General form of registration statement for all companies including face-amount certificate companies

SUMMARY OF SIGNIFICANT ACCOUNTING POLICIES (Policies)

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SUMMARY OF SIGNIFICANT ACCOUNTING POLICIES (Policies)
6 Months Ended 12 Months Ended
Jun. 30, 2021
Dec. 31, 2020
SUMMARY OF SIGNIFICANT ACCOUNTING POLICIES    
Basis of Presentation

Basis of Presentation

The accompanying unaudited condensed consolidated financial statements have been prepared in accordance with accounting principles generally accepted in the United States of America (“GAAP”) for interim financial information and in accordance with the instructions to Form 10-Q and Article 8 of Regulation S-X of the SEC. Certain information or footnote disclosures normally included in financial statements prepared in accordance with GAAP have been condensed or omitted, pursuant to the rules and regulations of the SEC for interim financial reporting. Accordingly, they do not include all the information and footnotes necessary for a complete presentation of financial position, results of operations, or cash flows. In the opinion of management, the accompanying unaudited

condensed consolidated financial statements include all adjustments, consisting of a normal recurring nature, which are necessary for a fair presentation of the financial position, operating results and cash flows for the periods presented.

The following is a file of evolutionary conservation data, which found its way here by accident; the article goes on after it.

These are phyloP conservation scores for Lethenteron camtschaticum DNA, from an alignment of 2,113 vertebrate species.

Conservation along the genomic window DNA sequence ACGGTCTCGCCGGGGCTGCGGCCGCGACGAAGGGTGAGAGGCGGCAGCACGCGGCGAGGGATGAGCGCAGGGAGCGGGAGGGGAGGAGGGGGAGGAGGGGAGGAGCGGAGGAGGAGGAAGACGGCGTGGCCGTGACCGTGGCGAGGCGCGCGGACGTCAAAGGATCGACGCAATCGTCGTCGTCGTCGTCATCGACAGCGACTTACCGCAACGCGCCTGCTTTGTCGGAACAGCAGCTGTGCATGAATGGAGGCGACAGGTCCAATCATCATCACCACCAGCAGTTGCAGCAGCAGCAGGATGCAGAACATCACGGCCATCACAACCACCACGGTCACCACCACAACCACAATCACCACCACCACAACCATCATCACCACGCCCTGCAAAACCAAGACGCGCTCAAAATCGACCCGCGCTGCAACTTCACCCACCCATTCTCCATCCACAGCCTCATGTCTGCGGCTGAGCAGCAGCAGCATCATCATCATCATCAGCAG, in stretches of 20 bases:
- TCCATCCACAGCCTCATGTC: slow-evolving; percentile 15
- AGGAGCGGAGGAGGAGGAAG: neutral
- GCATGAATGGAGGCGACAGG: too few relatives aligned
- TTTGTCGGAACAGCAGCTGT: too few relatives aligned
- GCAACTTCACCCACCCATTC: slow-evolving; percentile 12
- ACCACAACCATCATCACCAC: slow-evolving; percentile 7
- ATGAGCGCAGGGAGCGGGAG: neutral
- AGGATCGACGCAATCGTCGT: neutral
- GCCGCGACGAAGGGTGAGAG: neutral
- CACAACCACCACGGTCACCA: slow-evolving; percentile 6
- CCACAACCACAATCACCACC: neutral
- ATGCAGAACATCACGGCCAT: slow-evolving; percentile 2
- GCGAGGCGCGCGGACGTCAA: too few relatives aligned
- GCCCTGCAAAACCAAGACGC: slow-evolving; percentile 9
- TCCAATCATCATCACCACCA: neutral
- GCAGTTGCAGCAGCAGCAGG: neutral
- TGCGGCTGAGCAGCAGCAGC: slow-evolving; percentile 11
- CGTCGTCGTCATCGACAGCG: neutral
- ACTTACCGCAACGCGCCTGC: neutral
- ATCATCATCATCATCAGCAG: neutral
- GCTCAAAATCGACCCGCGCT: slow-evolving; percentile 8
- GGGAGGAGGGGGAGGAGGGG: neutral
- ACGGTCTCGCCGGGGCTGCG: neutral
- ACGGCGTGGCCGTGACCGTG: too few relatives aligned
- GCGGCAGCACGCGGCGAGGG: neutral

The accompanying unaudited condensed consolidated financial statements should be read in conjunction with the Company’s prospectus for its Initial Public Offering as filed with the SEC on March 2, 2021, as well as the Company’s Current Report on Form 8-K, as filed with the SEC on March 8, 2021. The interim results for the three and six months ended June 30, 2021 are not necessarily indicative of the results to be expected for the year ending December 31, 2021 or for any future periods.

 
Principles of Consolidation

Principles of Consolidation

The accompanying condensed consolidated financial statements include the accounts of the Company and its majority owned subsidiary where the Company has the ability to exercise control. All significant intercompany balances and transactions have been eliminated in consolidation.

 
Emerging Growth Company

Emerging Growth Company

The Company is an “emerging growth company,” as defined in Section 2(a) of the Securities Act, as modified by the Jumpstart Our Business Startups Act of 2012 (the “JOBS Act”), and it may take advantage of certain exemptions from various reporting requirements that are applicable to other public companies that are not emerging growth companies including, but not limited to, not being required to comply with the independent registered public accounting firm attestation requirements of Section 404 of the Sarbanes-Oxley Act, reduced disclosure obligations regarding executive compensation in its periodic reports and proxy statements, and exemptions from the requirements of holding a nonbinding advisory vote on executive compensation and stockholder approval of any golden parachute payments not previously approved.